Harry is a Blackpool-based graduate of the University of Westminster’s film school, specialising in screenwriting and narratology, with a particular interest in Jung’s analytical psychology and its associated implications on folklore and modern storytelling. From his tenure at University, he has also attained experience in film production (fiction and documentary), mainly in the capacities of editing, sound, and production design. In 2021, Harry was a member of the art department for the award-winning ‘Mattress Man’ commercial, which won best production design and best overall commercial at the NAHEMI-Kodak commercial awards.
Strause, J. (2020). Golden Globes: Bong Joon Ho’s “Parasite” Wins Best Foreign-Language Film. [online] The Hollywood Reporter.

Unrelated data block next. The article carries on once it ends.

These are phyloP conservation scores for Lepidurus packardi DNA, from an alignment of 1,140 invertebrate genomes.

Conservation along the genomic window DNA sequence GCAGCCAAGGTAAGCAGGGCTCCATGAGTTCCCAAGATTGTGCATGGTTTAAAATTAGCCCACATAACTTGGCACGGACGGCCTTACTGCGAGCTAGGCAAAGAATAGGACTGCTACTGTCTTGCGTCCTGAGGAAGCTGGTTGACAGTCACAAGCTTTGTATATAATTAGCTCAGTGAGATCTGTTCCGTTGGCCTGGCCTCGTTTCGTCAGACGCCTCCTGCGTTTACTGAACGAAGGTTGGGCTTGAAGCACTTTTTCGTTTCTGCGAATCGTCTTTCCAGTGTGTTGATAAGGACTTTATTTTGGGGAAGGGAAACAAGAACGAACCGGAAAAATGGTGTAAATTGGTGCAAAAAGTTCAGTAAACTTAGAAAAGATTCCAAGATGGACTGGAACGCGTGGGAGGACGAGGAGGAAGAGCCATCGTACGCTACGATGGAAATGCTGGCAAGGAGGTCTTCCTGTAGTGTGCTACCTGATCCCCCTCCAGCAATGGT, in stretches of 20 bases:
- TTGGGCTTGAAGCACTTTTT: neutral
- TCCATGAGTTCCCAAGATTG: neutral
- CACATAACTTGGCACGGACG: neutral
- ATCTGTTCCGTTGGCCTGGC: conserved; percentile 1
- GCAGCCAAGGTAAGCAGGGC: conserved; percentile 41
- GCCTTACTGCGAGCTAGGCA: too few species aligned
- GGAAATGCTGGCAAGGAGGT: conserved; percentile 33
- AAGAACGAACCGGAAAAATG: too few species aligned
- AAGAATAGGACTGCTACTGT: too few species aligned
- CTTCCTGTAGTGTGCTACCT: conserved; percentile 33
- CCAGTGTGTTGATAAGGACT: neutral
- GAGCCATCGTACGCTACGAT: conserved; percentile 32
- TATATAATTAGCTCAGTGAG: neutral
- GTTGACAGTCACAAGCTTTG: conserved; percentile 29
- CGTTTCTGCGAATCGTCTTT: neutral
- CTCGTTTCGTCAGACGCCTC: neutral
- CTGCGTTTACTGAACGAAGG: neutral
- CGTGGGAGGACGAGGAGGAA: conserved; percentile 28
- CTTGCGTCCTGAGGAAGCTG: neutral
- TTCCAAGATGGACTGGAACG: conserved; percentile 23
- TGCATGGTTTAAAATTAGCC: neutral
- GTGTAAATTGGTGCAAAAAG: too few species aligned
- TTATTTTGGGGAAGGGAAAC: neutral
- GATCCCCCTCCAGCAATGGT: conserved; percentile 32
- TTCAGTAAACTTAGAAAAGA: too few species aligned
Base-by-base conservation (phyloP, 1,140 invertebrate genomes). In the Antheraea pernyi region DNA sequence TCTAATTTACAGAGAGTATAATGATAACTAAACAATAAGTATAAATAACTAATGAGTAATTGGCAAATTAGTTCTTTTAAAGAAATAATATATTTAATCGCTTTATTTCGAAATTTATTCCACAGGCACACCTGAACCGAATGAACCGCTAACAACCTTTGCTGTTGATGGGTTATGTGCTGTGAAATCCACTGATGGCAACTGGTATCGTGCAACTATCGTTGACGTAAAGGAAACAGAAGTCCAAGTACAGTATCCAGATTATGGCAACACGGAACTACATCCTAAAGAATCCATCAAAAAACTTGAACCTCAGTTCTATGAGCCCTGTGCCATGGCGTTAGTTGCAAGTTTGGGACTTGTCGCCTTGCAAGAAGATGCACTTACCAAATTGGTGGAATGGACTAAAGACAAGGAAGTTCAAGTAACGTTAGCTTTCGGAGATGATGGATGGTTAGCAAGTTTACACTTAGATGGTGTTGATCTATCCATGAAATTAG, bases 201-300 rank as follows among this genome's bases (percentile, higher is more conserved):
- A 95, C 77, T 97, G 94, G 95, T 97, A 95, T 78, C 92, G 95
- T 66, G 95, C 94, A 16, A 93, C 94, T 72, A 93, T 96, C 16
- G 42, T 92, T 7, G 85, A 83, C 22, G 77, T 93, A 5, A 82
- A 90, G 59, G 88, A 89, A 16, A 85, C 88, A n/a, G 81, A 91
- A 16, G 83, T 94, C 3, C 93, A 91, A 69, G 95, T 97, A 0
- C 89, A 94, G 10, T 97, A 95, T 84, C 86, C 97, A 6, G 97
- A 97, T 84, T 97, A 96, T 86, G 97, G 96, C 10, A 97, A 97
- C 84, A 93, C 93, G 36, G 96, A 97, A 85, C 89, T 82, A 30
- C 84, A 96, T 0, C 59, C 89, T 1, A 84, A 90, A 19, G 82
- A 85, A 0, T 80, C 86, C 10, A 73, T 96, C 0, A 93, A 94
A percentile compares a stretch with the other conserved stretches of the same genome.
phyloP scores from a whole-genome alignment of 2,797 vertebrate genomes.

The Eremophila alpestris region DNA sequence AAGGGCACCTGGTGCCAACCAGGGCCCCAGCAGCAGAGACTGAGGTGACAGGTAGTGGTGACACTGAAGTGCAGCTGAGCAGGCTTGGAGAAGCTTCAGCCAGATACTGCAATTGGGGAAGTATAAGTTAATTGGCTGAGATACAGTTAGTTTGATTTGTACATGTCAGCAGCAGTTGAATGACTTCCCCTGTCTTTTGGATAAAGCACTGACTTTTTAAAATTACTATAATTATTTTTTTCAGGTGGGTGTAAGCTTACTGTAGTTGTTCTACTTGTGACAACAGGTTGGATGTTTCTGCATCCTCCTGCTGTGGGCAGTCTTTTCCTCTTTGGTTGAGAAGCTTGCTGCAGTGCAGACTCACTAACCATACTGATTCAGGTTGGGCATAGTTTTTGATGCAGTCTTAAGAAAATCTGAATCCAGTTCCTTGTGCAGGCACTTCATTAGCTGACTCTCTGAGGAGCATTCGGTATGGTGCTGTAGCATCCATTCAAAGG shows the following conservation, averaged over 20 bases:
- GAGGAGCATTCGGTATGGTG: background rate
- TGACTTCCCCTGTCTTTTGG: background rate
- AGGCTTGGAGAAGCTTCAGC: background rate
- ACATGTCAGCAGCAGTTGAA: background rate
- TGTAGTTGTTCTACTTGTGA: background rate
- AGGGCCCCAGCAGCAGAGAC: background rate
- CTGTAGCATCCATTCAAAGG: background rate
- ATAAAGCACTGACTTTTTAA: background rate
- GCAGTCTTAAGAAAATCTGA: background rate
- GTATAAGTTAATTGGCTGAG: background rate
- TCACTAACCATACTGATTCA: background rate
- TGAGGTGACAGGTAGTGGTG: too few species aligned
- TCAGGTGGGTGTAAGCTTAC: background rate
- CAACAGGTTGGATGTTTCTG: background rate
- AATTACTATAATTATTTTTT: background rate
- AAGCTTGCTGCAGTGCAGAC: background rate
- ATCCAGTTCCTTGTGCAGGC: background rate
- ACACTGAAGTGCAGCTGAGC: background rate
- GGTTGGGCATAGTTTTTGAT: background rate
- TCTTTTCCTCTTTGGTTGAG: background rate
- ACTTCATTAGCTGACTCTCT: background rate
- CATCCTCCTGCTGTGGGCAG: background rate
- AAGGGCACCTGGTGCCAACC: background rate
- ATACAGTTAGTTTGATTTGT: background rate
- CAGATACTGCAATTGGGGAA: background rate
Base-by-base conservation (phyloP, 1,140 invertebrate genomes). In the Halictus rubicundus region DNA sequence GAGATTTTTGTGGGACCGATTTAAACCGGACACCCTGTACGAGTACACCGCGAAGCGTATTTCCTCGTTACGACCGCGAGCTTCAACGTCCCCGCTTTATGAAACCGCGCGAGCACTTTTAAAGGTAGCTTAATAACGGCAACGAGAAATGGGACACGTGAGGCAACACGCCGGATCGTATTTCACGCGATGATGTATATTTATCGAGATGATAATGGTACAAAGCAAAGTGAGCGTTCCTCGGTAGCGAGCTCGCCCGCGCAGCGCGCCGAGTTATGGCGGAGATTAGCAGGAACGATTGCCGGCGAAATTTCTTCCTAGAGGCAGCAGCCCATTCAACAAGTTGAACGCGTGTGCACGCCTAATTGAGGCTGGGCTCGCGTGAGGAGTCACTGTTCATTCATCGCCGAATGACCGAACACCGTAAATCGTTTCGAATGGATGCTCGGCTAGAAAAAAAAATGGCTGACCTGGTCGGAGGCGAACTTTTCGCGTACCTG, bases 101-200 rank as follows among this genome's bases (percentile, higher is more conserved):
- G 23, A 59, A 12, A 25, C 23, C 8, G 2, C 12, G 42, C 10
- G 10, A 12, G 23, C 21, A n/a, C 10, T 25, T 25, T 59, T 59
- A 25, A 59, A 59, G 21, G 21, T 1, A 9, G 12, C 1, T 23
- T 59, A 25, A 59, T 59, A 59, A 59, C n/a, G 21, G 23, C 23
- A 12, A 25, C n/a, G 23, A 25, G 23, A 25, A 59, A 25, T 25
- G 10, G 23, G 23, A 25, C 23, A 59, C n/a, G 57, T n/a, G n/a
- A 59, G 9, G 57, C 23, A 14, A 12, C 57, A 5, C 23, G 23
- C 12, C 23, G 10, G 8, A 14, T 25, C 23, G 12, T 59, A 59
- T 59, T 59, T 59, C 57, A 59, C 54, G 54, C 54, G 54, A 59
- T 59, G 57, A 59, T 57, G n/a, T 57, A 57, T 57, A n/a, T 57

Borde, R. Chaumeton, E. (2002). A Panorama of American Film Noir (1941-1953). Les Editions du Minuit. p. 120
Bondanella, P.E. (1992). The cinema of Federico Fellini. Princeton (N.J.): Princeton University Press. p. 9
Kezich, T. (2007). Federico Fellini: His Life and Work. Translated by M. Proctor. London: I.B. Tauris. p. 137
Fellini, F. and Quigley, I. (1996). Fellini on Fellini. New York: Da Capo Press. p. 51
Bondanella, P.E. (1992). The cinema of Federico Fellini. Princeton (N.J.): Princeton University Press. p. 22